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I have been a big fan of Nordstrom (NYSE:JWN) since I lived in California in the 1980s. When my family moved to Wisconsin, we always placed Nordstrom on our destination list when I visited my family in Los Angeles. We shopped there for children's clothing and shoes, I found unique shoes there for myself, and my wife and daughters loved their clothing (and still do!).

Recently, my wife asked me to make sure that we held some Nordstrom stock and I purchased some for her. In addition, JWN is a holding in my new "Sustained Momentum" model on Covestor. But besides the ever-present piano player (which apparently may be going by the wayside) by the escalator on the first floor, and the wonderful Nordstrom Rack division, which now is on our list of must-stop-and-check when we journey to the Mall of America, is this stock still a good buy after a rather significant price appreciation?

Since I mentioned price appreciation, let me point out that Nordstrom closed today (4/25/12) at $55.18 up $1.25 or 2.32% on the day. Looking at the StockCharts 'point & figure' chart on JWN:

Click to enlargeNordstrom Point and Figure Chart from StockCharts.com

We can easily see the powerful uptrend this stock has experienced from its low at $17.50 in July 2009, to its recent price of $55.18. The stock underwent minor corrections in mid-2010 and 2011, but has once again resumed its upward momentum.

Nordstrom is more than just lattes and shoes. It has shown its savvy in adapting to a world of internet retail with recent purchases of Bonobos, which makes men's clothing, and the 2011 acquisition of HauteLook and Sole Society. This same article points out how Nordstrom is hiring up to 400 tech workers to staff its retail e-commerce division. It is becoming increasingly important to develop an internet presence to deal with the ever-growing domination of that space by Amazon (NASDAQ:AMZN) and similar companies.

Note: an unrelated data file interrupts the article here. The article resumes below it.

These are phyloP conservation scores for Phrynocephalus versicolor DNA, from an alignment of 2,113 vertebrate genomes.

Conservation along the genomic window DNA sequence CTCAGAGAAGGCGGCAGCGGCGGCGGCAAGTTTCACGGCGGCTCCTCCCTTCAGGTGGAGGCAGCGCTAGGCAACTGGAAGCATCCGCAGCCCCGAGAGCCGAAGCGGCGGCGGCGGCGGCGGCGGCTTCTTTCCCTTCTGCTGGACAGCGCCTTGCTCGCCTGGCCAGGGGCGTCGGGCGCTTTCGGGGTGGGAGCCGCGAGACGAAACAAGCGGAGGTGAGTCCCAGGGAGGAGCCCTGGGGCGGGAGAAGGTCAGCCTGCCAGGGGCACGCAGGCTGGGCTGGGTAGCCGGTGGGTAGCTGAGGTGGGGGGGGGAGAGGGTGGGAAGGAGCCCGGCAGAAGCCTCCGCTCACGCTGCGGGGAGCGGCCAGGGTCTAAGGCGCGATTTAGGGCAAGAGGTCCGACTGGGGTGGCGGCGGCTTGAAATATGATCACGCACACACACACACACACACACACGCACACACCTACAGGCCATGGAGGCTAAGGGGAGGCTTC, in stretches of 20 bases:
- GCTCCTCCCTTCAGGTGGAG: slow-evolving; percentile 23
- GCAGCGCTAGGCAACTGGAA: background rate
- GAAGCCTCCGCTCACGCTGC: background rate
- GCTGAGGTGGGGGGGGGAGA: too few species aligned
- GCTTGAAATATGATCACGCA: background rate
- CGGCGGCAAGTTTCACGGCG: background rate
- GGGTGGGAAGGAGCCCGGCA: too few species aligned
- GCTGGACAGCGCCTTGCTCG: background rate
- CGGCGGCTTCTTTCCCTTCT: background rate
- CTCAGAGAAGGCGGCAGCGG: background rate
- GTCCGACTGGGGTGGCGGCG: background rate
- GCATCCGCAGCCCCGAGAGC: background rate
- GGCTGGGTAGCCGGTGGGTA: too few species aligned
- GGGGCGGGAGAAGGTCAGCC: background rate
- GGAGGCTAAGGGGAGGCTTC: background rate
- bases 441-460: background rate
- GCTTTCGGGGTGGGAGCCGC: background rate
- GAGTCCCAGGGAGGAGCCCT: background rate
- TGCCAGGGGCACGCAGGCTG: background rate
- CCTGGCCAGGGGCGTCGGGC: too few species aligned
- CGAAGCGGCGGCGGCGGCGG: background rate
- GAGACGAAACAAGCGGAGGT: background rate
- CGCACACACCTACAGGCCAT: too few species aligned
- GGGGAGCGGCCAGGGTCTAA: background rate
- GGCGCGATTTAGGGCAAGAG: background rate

But brick-and-mortar sales must always define a retailer. And the best measure of the vitality of a retailer is not just the growth in sales, but the numbers reflecting same-store sales growth. And Nordstrom has much to crow about on this front as well. On April 9, 2012, Nordstrom reported same store sales numbers for the five-week period ended March 31, 2012. The company overall increased sales at an 8.6% clip, broken down as 9.3% for the mainline Nordstrom stores and 7.3% for the Rack Division. These numbers are quite impressive.

In terms of the latest quarter, Nordstrom reported quarterly results on February 16, 2012, with earnings coming in at $1.11, $.01 ahead of expectations, and revenue of $3.27 billion ahead of $3.15 billion expected. During the quarter, the company posted 7.1% same store sales growth. However, the company suggested that 2012 same store sales numbers would only come in at a modest 4-6% growth rate. (We can now see that this retailer is continuing to perform at a higher growth rate in same store sales than guidance would have us expect.) It guided to $3.30 to $3.45/share in 2012. However, this guidance was below expectations at that time of $3.60/share and the stock initially dropped on this announcement.